Speedo has dropped its sponsorship of swimmer Ryan Lochte, the first major company to do so after the athlete admitted lying about being robbed at gunpoint in Rio de Janeiro. Saying it did not condone behavior contradictory to its values, the swimsuit maker pledged to donate $50,000 from Lochte’s sponsorship fee to Save the Children. For brands, the scandal makes clear that sponsoring athletes, while potentially beneficial, also has inherent risks.
Brand ambassadors like Lochte provide a site traffic boost for Speedo, which earns a ranking of Average in L2’s Digital IQ Index: Activewear. The brand site includes extensive ambassador-related content, from short videos and biographies to live Twitter and Instagram feeds and custom Spotify playlists.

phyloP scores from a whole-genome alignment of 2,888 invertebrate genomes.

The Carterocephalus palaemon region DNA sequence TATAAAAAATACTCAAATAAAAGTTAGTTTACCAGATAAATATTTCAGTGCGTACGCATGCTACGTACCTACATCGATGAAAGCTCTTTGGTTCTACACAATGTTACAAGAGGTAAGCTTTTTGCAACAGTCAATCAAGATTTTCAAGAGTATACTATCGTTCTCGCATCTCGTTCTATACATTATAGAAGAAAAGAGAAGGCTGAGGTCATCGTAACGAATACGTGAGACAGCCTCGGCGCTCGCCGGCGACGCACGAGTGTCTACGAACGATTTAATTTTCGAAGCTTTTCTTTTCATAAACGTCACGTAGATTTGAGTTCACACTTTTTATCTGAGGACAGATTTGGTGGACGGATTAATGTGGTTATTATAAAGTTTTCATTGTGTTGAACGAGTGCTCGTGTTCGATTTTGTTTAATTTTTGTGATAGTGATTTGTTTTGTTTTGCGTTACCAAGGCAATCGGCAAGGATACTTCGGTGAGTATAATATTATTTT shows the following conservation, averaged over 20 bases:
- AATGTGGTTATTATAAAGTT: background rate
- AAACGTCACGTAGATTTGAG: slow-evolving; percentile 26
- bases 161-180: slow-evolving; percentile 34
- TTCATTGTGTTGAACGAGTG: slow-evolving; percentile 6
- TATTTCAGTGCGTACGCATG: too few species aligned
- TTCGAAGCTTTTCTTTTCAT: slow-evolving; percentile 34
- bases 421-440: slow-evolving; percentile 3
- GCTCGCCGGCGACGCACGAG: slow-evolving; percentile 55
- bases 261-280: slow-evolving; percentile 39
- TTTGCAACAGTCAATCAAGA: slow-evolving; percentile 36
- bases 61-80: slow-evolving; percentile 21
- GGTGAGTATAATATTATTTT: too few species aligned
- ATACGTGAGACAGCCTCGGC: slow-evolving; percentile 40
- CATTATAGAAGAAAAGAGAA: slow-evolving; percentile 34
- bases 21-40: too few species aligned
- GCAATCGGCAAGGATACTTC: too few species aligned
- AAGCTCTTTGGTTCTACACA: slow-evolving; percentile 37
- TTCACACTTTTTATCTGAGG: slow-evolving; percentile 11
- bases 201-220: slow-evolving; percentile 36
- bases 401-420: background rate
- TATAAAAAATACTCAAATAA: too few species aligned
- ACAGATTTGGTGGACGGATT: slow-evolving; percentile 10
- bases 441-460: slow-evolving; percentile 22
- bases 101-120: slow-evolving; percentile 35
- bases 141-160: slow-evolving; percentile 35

This is a common strategy: 60% of Activewear brands dedicate a section of their site to brand ambassadors, according to the study. Nearly all of them include short biographies, while about half have dedicated video content and link directly to the ambassadors’ social media accounts. A handful even integrate guided selling tools, such as Timberland’s shoppable Instagram feeds curated by the brand’s “Markmakers.”
However, relying on ambassadors to drive traffic also has its risks. For Under Armour, those risks have paid off as endorsed athletes including Misty Copeland and Stephen Curry continue to deliver impressive performances. But for Speedo, the Olympics results were not so golden. In addition to causing the robbery controversy, Lochte won no individual medals in Rio, and the brand’s other two top-promoted athletes performed similarly, with Missy Franklin failing to medal and Cullen Jones not included on the team. Perhaps the swimsuit maker might consider redirecting some of its sponsorship investments towards other digital initiatives, such as implementing a tablet-optimized site or incorporating video creatives.